Cubify wowed audiences with its at-home 3D printer. Here's a video of the product in action:
The Samsung booth was easily one of the most popular, especially in their home entertainment section. The flat-screen televisions were refined in form and crisp in display. Moving toward the appliance section, we especially loved the T9000 refrigerator. The company took a page from the minimalist cabinetry book and designed "built-in" pulls for the doors. The 32-cubic-foot design also has a trick up its sleeve: one of its three sections converts between refrigerator to freezer depending if you need extra beverage storage for a party or more freezer space for holiday leftovers.
Panasonic released a new toaster, water kettle, and coffee maker as part of the Breakfast Collection. Price points range between $130 and $170 and the products will be available in May.
Many companies do some type of connected home (in which your smartphone controls lighting, heating, cooling, and other electric devices) but few do it as stylishly and comprehensively as Belkin's Connected Home. Its WeMo controls range from outlets to baby monitors to light switches. We also loved the booth's design (indicative of the company's keen eye for aesthetics) outfitted with vintage Danish chairs, Nils Strinning shelving, and more.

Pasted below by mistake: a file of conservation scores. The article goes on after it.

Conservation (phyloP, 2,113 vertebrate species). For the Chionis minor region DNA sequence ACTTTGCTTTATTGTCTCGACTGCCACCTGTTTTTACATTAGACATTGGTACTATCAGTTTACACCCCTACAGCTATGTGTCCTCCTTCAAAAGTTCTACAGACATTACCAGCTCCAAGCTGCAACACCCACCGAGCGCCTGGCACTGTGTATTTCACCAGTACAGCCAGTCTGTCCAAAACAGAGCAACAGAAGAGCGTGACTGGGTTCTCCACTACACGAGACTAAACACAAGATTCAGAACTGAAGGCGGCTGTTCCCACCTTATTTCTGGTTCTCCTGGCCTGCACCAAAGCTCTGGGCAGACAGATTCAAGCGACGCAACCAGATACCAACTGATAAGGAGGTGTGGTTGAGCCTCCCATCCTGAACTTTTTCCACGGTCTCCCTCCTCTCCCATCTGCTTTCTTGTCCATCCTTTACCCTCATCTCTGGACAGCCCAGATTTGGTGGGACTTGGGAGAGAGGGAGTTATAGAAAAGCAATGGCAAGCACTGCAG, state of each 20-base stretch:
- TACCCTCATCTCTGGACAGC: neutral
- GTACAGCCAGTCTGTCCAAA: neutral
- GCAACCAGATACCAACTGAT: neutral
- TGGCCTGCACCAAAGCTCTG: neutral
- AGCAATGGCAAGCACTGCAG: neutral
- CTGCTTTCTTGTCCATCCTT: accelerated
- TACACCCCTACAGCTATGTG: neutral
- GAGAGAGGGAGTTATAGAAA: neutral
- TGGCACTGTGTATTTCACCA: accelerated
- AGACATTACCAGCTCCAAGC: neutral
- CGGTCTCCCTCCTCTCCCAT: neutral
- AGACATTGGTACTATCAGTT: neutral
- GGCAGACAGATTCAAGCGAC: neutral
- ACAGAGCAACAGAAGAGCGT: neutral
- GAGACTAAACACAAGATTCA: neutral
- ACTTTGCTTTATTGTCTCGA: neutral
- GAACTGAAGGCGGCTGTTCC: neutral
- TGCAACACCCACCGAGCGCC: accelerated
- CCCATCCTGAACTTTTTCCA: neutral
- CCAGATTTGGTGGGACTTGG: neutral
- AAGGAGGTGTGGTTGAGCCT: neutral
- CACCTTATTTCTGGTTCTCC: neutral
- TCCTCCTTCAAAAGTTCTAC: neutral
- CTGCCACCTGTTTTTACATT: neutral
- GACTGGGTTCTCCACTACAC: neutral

Soundfreaq won a CES Best of Show award last year with the launch of the Sound Kick and this year the speaker company held its ground, nabbing the award a second time with the Sound Platform 2—a stylish wireless speaker that connects to your mobile phone and pairs with another for surround sound at an accessible price. Expect to find it (available in black or white) at Target for $250 per pair at the end of February.
This combination dining table and "fireplace" by Whirlpool is an experiment in rethinking how people cook and share a meal. The concept is unique and interesting and we'll eagerly wait and see if the company develops the technology. The table is much like something you'll find in a Korean restaurant: a heating element in the center of a massive table. This one uses light to cook rather than an open flame, a way that the company is reinterpreting the hearth. A ring around the heating element can either cool or heat food, depending on what's placed atop it and the people sitting around the table can control temperature for each object, say, a casserole or a beverage glass. A hood above provides ventilation and mood lighting. Is this the future of dining?
Lastly, one product that we liked is the Italian i'm Watch, almost equally for its many functions—like synching to your phone for hands-free calling when driving—and that it's like the 1980s calculator watch reborn for the tech era.
A New York-based writer, Diana studied art history and environmental policy at UC Davis. Before rising to Senior Editor at Dwell—where she helped craft product coverage, features, and more—Diana worked in the Architecture and Design departments at MoMA and the San Francisco Museum of Modern Art. She counts finishing a 5K as one of her greatest accomplishments, gets excited about any travel involving trains, and her favorite magazine section is Rewind. Learn more about Diana at: http://dianabudds.com